It's Comics, People, or: On Moon-Launched Vampire Missiles and the Need to Lighten Up : Monkey See In which funnybook fans are asked to relax and enjoy the books they love without feeling compelled to contextualize their abiding mythopoetic cultural import.
NPR logo It's Comics, People, or: On Moon-Launched Vampire Missiles and the Need to Lighten Up

It's Comics, People, or: On Moon-Launched Vampire Missiles and the Need to Lighten Up

Dracula on the moon: It's really better enjoyed than analyzed for its relationship to archetypal heroic blah blah oh look, we just fell asleep. Marvel Entertainment hide caption

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Marvel Entertainment

It comes with the territory: When you're someone who hits his local shop every Wednesday to pick up the week's new comics, you tend to find yourself hip-deep in one-sided conversations.

I've shrugged my way through my share of Who-Would-Win-a-Fight conversations, for example. I get why they exist. Never saw the appeal.

And you can't spend more than four minutes in a comics shop without hearing from the vocal contingent of Comics Suck Now, Unlike in [Year Speaker Was Twelve Years Old], When All Comics Were Brilliant and Awesome and Shiny and Cured Rickets.

Most troubling/enervating/tiring are those comic book buyers who, for whatever reason, seem incapable of embracing their fondness for funnybooks without first struggling to contextualize that fondness in the language of graduate-level Humanities seminars.

This lot have so thoroughly internalized Joseph Campbell's Hero with a Thousand Faces that they've grown a little too damn comfortable with words like "mythos."

Can we all agree that "mythos" is a not an everyday word, and should not be treated as such? And further, that dropping "mythos" into a conversation when one is sporting a t-shirt upon which Wolverine is engaged in an act of disembowelment tends to leach the word of its power?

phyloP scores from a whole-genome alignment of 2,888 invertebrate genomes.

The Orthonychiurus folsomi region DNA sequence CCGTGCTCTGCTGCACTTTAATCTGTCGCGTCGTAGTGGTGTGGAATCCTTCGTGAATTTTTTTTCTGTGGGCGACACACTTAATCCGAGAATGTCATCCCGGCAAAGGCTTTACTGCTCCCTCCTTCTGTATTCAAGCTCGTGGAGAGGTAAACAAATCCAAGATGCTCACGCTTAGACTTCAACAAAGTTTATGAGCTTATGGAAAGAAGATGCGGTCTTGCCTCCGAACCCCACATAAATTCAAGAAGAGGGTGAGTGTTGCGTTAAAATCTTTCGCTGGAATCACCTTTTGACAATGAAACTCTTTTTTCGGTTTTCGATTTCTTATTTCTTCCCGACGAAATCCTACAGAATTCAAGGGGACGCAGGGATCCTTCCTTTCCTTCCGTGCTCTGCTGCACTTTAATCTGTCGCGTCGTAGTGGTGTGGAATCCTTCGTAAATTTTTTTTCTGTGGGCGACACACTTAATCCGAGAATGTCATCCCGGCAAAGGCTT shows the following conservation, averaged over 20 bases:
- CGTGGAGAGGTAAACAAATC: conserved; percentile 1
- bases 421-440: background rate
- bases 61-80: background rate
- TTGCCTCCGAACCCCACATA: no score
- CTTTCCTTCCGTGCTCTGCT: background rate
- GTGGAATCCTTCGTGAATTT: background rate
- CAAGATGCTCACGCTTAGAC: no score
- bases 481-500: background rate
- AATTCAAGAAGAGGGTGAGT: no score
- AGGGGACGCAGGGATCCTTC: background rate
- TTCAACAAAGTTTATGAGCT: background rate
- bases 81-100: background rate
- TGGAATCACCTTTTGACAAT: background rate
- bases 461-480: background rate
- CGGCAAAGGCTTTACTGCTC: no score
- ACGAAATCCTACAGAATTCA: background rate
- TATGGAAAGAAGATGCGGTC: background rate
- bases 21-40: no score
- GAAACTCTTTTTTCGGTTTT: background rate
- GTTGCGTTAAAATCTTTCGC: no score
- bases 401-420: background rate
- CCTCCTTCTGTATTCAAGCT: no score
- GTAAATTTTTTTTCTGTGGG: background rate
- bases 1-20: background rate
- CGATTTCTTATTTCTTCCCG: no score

To these folk, the Avengers aren't the Avengers, but instead a pantheon of epic archetypes around which mythopoeic narrative tropes have organically accreted.

Superheroes, they assert to all who'll listen and to many who won't, are our contemporary gods and demi-gods, whose adventures embody the modern mythic architecture that we, as a society, collectively construct to house our cultural fears and ambitions.

Thing is: all that heady circumlocution smacks of a desperate thirst for validation.

And some things shouldn't be validated.

Some things don't need to be.

Some things, like, for example, when Dracula launches vampire missiles from the moon.

After the jump: Dracula launches VAMPIRE freaking MISSILES. From the freaking MOON.

The comic in question: Last month's Captain Britain and MI:13 #10.

In which the following events occur, all of which are flatly awesome.

1. Dr. Doom and Dracula meet. On. The. Moon.

In point of fact, they meet at Tranquility Base, site of the first moon landing.

2. The tenor of the ensuing conversation: Surprisingly, gratifyingly bitchy.

3. During said conversation, in which Dracula appeals to Doom for the right to strike at Great Britain, Dracula offhandedly uses his patent leather tuxedo shoe to erase Neal Armstrong's footprint from the moon dust.

4. Dracula returns to his moonbase.

Let's just pause a moment, here, to enjoy the sentence, "Dracula returns to his moonbase," in all its arrant grooviness.

5. Dracula launches, from his moonbase (whee!), a barrage of vampire missiles.

Seriously people: MISSILES that are VAMPIRES. Real, live vampires. Well, you know, dead vampires, but still: Surface-to-air bloodsuckers, aimed straight at Ol' Blighty.

6. End of issue; to be continued. Dun-dun-DUN!

Now, see, isn't that all a heck of a lot more fun than dithering on about the hero's journey and whatnot?

Geeks everywhere, attend me: Eschew your lengthy disquisitions, they impress precisely no one. You have nothing to lose but your MLA membership.

If you need to reacquaint yourself with what comics are about — what they should be about — you need do only one thing:

Embrace the moonbase.